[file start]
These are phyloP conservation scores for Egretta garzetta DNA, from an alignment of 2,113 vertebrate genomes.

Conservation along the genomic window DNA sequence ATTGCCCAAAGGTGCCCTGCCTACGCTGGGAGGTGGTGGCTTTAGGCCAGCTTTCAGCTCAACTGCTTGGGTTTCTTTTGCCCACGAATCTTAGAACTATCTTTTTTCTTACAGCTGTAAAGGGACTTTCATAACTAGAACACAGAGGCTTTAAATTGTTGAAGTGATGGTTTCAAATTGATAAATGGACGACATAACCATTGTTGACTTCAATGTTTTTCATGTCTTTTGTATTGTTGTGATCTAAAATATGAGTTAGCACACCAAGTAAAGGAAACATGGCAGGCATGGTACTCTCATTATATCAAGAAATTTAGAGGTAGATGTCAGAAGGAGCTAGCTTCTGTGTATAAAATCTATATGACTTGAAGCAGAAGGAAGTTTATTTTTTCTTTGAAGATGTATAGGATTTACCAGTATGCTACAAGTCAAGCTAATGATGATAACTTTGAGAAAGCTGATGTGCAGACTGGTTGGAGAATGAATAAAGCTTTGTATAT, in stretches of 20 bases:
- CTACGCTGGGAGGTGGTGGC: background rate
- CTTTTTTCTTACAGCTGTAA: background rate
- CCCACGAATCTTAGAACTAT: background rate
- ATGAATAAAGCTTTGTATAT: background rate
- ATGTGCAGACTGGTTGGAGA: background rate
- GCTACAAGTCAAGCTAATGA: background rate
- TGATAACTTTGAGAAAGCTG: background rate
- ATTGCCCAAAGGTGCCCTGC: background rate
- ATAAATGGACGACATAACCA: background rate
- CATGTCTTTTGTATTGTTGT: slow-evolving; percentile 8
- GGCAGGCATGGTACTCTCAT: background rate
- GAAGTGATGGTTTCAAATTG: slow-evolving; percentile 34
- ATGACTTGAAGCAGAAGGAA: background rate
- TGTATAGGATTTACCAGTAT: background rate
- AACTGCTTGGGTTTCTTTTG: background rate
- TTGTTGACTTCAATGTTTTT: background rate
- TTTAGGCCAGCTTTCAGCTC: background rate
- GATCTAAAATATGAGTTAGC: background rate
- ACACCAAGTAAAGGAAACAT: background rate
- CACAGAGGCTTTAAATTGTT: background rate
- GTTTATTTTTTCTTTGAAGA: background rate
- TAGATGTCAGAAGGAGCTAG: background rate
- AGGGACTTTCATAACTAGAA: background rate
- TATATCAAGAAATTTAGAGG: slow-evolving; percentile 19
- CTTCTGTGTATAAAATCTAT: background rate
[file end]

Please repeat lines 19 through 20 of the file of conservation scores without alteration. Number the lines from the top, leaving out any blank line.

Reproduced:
- TTTAGGCCAGCTTTCAGCTC: background rate
- GATCTAAAATATGAGTTAGC: background rate